She has also edited three books and written chapters in nine published books with four articles accepted as chapters in books in production. A number of papers authored or co-authored by Professor Bailey have appeared in reviewed journals and books while she has produced several non-refereed short articles and commissioned reports. She has also presented or co-presented some thirty five papers at conferences and symposia between 1987 and 2002.

In the area of curriculum and instructional materials, Professor Bailey has produced eight publications including a module for teacher education coauthored with Dr. M. Brown and Y. Yusef-Khalil that covers gender socialization, as well as issues in schooling in curriculum, pedagogy, policy and management. In 1995 she was also commissioned by CARICOM to design and develop a module for Teacher Education and Gender Issues in Caribbean Education to be used in all regional training institutions

In her capacity as Regional Coordinator of the CGDS, Professor Bailey’s work as a regional and international consultant has served to enhance the image of the UWI in the international community. She has served as advisor to CARICOM on several occasions including at the meeting of the Commission on the Status of Women which acted as the Preparatory Committee for the UN Special Session on Women at the United Nations headquarters in New York in March 2000. She was also consultant to the United Nations Development Fund for Women (UNIFEM) charged with the responsibility to develop and implement a curriculum for a regional gender training programme and to evaluate and publish a set of training modules.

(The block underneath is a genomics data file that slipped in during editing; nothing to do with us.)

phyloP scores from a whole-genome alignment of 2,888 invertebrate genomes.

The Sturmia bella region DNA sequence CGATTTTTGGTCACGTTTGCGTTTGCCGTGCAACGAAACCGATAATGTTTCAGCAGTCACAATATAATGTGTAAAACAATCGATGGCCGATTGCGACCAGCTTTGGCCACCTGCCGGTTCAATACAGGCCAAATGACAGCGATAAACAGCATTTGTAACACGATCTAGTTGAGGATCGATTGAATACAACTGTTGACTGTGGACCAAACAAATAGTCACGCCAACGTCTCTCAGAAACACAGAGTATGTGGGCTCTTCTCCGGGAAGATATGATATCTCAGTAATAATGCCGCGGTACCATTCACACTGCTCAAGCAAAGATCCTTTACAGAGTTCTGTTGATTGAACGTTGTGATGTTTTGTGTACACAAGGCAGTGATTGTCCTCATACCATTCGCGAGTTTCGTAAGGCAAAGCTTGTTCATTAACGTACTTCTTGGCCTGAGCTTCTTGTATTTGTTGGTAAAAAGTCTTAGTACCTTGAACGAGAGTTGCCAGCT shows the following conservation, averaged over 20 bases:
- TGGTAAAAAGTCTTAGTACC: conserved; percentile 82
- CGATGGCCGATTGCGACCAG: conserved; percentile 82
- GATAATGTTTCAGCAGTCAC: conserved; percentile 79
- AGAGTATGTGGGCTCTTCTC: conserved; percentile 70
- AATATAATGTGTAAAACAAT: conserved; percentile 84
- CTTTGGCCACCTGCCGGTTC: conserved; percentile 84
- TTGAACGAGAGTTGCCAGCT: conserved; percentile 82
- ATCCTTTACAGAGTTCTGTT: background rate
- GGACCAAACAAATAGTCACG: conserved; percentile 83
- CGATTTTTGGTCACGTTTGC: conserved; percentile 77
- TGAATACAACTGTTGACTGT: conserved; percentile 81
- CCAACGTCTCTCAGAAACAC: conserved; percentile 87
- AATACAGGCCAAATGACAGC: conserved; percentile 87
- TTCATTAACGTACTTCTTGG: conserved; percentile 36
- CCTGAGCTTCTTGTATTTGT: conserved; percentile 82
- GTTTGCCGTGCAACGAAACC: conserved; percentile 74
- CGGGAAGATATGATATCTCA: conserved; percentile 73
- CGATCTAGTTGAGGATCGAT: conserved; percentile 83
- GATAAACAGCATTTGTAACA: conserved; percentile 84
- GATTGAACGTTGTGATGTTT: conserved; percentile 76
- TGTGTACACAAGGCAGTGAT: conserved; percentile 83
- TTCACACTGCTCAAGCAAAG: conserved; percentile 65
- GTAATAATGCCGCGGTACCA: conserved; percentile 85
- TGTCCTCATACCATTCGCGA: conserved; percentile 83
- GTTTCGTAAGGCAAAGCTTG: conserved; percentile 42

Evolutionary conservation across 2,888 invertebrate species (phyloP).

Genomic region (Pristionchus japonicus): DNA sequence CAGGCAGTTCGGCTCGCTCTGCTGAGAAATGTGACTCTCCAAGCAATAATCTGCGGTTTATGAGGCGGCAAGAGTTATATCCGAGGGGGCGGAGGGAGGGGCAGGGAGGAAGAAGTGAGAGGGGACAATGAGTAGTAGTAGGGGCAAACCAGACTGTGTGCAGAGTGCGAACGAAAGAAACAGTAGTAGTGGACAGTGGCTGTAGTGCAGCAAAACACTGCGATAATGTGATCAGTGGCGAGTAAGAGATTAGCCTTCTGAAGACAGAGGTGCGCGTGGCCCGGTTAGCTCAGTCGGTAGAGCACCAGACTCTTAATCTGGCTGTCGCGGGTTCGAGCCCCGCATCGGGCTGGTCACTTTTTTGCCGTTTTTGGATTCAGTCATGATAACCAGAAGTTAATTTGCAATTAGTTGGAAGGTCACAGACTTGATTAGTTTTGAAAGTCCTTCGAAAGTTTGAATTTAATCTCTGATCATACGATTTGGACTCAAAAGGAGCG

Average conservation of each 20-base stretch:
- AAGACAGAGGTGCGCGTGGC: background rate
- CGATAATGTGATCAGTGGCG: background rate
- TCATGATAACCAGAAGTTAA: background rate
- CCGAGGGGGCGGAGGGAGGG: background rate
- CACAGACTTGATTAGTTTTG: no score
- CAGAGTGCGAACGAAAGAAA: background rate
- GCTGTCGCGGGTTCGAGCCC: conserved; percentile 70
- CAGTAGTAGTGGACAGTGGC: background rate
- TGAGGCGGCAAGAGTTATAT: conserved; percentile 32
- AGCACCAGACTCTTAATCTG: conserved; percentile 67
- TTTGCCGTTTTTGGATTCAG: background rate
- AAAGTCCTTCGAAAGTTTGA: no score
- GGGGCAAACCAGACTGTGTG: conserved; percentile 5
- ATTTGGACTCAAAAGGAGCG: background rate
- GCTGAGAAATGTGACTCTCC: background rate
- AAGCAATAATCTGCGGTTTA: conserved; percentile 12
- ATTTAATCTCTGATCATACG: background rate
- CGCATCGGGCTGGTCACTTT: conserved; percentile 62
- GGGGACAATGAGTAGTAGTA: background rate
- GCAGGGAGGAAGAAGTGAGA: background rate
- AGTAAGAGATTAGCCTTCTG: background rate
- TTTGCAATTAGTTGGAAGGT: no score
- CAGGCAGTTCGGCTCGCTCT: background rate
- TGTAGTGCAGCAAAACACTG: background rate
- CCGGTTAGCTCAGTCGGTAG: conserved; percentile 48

Professor Bailey has also attracted major funding totaling over US$1.3 million for a variety of research projects over the years. In addition she has received a number of awards in recognition of her excellent work. These include a Staff Fellowship from the Project of Cooperation in Teaching, Research and Outreach of the Royal Netherlands Embassy to the attend the 54th Summer Institute in Research Techniques at the University of Michigan (2001). She also received the State of Israel award to attend an international course on Curriculum and Study Planning in Jerusalem (1995). Other awards include the counterpart staff fellowship funded by the Netherlands Government to visit universities in the Hague and Great Britain (1994); the British Council Award to be the International Guest Lecturer at Programme 9421: Women Working for Change (1994); and a British Council Fellowship to attend Course 9220 – Women Working for Change: An International Seminar at the University of Birmingham (1992).

At the UWI, Professor Bailey has represented the CGDS on several boards and committees including the Academic Board, the Board of the Faculty of Humanities and Education, Mona, the Board of Undergraduate Studies (1996-1999) Mona Campus Council (1998-1999) and the Finance and General Purposes Committee (1998-1999).

She also coordinates the activities of the Centre and supervises several graduate research theses being prepared by eight students at the Masters level and two at the Doctoral level.